UK - Half of all workers currently aged 30 may live to the age of 100, according to figures released by Paternoster.
The figures, based on Paternoster’s proprietary mortality modelling techniques, showed increasing longevity to be one of the most significant problems for pension fund trustees in adequately providing for retirement.
Paul Hamilton, partner, Barnett Waddingham, said: “I’m not surprised at the number, but it is at the top end of the scale.”
He added that given current improvements in longevity the figure was plausible. Compared to current cautious projections which generally place life expectancy for a 30 year old at around 90 years, a rise to life expectancy of a century would improve pension scheme liabilities for those people by around 20-30%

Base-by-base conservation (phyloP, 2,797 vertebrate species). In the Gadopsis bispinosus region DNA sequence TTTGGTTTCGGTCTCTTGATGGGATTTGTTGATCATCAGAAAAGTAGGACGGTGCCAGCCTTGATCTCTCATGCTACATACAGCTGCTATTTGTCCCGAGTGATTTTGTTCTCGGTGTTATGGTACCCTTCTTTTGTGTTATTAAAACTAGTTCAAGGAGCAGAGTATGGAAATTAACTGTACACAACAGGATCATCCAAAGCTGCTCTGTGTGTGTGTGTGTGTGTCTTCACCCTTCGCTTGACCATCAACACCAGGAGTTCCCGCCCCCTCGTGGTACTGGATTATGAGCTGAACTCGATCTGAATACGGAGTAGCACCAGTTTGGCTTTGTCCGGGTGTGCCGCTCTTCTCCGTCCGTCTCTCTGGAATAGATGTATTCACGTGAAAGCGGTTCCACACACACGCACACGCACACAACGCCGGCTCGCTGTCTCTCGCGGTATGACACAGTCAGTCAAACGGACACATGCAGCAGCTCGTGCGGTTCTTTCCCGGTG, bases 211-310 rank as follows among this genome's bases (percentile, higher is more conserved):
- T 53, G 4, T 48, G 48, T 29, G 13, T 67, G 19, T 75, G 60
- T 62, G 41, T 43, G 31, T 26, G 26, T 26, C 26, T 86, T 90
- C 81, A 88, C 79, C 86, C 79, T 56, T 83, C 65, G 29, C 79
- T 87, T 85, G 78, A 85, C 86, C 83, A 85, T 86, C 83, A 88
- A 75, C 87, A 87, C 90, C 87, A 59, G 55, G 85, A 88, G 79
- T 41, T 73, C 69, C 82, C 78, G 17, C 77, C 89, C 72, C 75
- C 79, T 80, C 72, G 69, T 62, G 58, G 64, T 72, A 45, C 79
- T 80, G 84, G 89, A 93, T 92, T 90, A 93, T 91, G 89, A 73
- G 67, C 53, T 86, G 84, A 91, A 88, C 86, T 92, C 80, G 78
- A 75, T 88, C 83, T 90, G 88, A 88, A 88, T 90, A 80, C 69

Hamilton said it was quite possible people would work past the retirement age of 65 and the effects were more likely to adversely impact on defined contribution (DC) scheme members.
He thought annuity prices may rise as a result and commented trustees should consider prudent assumptions.
“Trustees can at least take some comfort that the problem is very far away, these people are not about to retire any time soon,” he added.
Under current models, such a jump in longevity might lead to 20% of people currently aged 30 living to 120 or more, although Hamilton added the lack of relevant data made such assumptions little more that conjecture at present.
He noted that given such scant information, it was uncertain whether life expectancy would increase so much, or there would be a ‘spike’ in mortality at some point between the ages of 100 and 110.
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